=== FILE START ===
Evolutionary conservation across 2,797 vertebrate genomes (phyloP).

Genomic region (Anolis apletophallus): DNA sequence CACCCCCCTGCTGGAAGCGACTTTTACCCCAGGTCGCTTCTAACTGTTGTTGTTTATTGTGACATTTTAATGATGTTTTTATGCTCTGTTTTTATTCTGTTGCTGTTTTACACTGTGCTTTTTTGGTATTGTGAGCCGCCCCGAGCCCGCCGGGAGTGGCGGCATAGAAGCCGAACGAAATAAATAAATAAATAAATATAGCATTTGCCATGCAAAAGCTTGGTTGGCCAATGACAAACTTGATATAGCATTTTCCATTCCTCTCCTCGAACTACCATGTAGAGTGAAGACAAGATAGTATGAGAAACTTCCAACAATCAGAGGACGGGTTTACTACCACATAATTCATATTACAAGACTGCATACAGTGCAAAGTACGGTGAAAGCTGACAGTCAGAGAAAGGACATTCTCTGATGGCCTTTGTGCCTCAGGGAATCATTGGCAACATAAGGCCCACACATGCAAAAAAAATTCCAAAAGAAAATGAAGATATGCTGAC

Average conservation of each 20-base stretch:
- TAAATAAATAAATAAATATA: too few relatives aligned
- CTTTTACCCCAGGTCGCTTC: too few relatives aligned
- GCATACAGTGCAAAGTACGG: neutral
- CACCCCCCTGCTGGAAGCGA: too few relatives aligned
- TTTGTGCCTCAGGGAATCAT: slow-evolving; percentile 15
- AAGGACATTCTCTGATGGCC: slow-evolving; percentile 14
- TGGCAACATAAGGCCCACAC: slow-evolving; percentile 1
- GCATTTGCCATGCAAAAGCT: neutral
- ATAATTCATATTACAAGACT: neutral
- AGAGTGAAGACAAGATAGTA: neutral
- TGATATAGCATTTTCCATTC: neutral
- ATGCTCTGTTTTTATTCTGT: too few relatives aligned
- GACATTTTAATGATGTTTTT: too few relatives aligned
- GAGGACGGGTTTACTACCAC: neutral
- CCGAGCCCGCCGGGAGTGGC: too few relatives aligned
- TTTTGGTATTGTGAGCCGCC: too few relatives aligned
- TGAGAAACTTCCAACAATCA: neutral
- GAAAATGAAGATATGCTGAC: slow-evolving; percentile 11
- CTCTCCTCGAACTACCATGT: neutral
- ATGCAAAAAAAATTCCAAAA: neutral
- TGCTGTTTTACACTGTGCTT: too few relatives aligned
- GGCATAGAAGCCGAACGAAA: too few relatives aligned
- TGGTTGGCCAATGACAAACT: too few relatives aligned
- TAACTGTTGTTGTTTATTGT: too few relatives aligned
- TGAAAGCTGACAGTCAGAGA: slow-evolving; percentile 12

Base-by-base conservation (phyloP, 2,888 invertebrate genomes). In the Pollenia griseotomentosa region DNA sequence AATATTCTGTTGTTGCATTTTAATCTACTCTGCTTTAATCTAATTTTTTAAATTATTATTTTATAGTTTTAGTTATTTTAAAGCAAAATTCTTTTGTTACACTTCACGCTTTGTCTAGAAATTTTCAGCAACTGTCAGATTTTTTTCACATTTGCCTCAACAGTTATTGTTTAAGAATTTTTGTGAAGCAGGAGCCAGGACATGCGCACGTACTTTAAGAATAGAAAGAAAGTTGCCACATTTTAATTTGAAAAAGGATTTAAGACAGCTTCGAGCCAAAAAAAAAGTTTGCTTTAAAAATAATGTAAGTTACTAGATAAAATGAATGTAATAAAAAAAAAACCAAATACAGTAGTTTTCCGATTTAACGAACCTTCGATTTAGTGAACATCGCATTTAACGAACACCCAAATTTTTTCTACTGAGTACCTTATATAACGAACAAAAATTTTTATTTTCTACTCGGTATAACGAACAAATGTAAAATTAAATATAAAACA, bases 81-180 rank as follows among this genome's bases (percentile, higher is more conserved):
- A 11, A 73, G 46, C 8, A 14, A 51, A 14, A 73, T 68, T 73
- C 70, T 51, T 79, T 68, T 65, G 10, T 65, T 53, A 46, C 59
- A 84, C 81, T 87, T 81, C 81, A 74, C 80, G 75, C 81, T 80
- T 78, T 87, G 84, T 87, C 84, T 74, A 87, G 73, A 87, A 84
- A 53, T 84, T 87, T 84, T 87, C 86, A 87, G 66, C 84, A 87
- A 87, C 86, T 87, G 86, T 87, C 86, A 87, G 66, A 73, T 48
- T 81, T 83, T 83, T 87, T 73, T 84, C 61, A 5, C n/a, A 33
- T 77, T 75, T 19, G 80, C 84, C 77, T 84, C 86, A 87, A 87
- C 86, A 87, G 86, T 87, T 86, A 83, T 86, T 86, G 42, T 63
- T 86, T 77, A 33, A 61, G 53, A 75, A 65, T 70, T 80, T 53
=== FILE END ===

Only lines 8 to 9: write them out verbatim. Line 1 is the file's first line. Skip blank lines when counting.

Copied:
- TTTGTGCCTCAGGGAATCAT: slow-evolving; percentile 15
- AAGGACATTCTCTGATGGCC: slow-evolving; percentile 14